Mad Max: Fury Road (2015) / Action-Adventure
MPAA Rated: R for intense sequences of violence throughout, and for disturbing images
Running Time: 120 min.
Cast: Tom Hardy, Charlize Theron, Nicholas Hoult, Hugh Keays-Byrne, Josh Helman, Nathan Jones, Zoe Kravitz, Rosie Huntington-Whitely, Riley Keough, Abbey Lee, Courtney Eaton, John Howard
Director: George Miller
Screenplay: George Miller, Brendan McCarthy, Nick (Nico) Lathouris
Review published May 15, 2015
Film critics appear to be going mad for Mad Max: Fury Road in a way I don't quite understand, even if I feel that it does deliver the goods, action-wise, with sufficiency. It's wacked-out fun, and a welcome return, but if you've come here expecting me to chime in with the chorus, perhaps you're in the wrong place.
This time out, Max Rockatansky is played by Tom Hardy (The Drop, Locke), an established actor known for playing many complex, troubled antiheroes, so a natural fit for the part. He's an ex-cop in post-apocalyptic Australia. His travels eventually lead him to abetting the fierce and heroic Imperator Furiosa (Theron, A Million Ways to Die in the West), who is on a cross-country journey in a mega-tanker through desolate wasteland to transport five pregnant women used by a vicious, slaving despot named Immortan Joe (Keays-Byrne) for breeding purposes to a legendary oasis of her youth ("the place where it's green"). As one of his children is ready to pop, Joe is going to get that child at any cost, so the deadly chase is afoot, with Furiosa and Max greatly outnumbered against the horde of sadistic "war boys" in Joe's command, willing to do whatever it takes to stop the exodus from succeeding.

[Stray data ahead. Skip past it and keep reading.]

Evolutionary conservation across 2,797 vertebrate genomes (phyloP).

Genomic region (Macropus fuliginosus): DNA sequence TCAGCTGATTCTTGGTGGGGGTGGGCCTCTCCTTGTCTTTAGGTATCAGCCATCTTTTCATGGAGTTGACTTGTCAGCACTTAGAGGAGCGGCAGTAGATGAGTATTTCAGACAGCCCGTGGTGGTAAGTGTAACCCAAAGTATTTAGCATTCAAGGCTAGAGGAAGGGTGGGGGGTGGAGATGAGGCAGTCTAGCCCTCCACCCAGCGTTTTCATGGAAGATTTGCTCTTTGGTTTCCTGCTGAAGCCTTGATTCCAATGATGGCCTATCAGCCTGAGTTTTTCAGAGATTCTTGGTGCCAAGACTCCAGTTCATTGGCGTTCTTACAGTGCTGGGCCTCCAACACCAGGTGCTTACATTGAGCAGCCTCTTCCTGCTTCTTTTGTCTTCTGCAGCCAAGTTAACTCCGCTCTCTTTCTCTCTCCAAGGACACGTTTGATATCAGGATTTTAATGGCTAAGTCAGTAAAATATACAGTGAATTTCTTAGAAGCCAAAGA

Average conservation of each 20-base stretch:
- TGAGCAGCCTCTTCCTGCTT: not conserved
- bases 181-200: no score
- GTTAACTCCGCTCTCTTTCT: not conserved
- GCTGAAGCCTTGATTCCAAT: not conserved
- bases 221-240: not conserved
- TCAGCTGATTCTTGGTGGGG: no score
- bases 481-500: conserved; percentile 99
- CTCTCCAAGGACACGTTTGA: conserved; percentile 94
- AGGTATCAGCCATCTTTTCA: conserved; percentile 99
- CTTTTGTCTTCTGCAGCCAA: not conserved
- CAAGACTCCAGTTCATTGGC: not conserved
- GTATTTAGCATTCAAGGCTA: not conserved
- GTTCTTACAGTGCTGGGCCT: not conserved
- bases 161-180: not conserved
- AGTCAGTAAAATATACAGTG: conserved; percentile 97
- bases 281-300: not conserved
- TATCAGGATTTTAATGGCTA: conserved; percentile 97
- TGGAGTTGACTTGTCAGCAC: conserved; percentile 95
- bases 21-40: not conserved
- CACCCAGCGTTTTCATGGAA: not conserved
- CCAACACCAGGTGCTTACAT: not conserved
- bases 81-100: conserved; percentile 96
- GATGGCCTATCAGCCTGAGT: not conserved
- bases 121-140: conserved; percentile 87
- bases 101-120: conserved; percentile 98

Series creator and director George Miller returns as helmer and co-scripter, which gives the movie the authenticity and cred it needs to continue on, despite the absence of Mel Gibson. The clips and sound bytes at the beginning of the film dabble with portions of the three Gibson films, which makes Fury Road technically a sequel, though the fact that he's younger in appearance here than the accelerated age of Max in Beyond Thunderdome makes the continuity a problem, so I would call this much more of a reboot.
Even if his Aussie accent is inauthentic, Hardy has the kind of gravitas needed for the role, though I have to say that, even with a star like Hardy, his character is one of the least interesting in the film, and for some lengthy stretches, he's not much of a factor, getting lost in the shuffle of the zany craziness afforded the supporting characters. Charlize Theron's Imperator Furiosa feels like much more of the lead character, and is more of a traditional hero, more approachable and sympathetic than Max. Taciturn Max has occasional flashbacks to past traumas to give some indication that he's not all there mentally, but in a world gone completely insane, he seems like one of the least "mad" characters in the movie. There aren't many dramatic, emotional scenes in the film in which Hardy can showcase his skills as a top-tier thespian, but the same could be said of the character throughout the series, so it's futile to knock the screenwriters for not giving him a juicy part to play.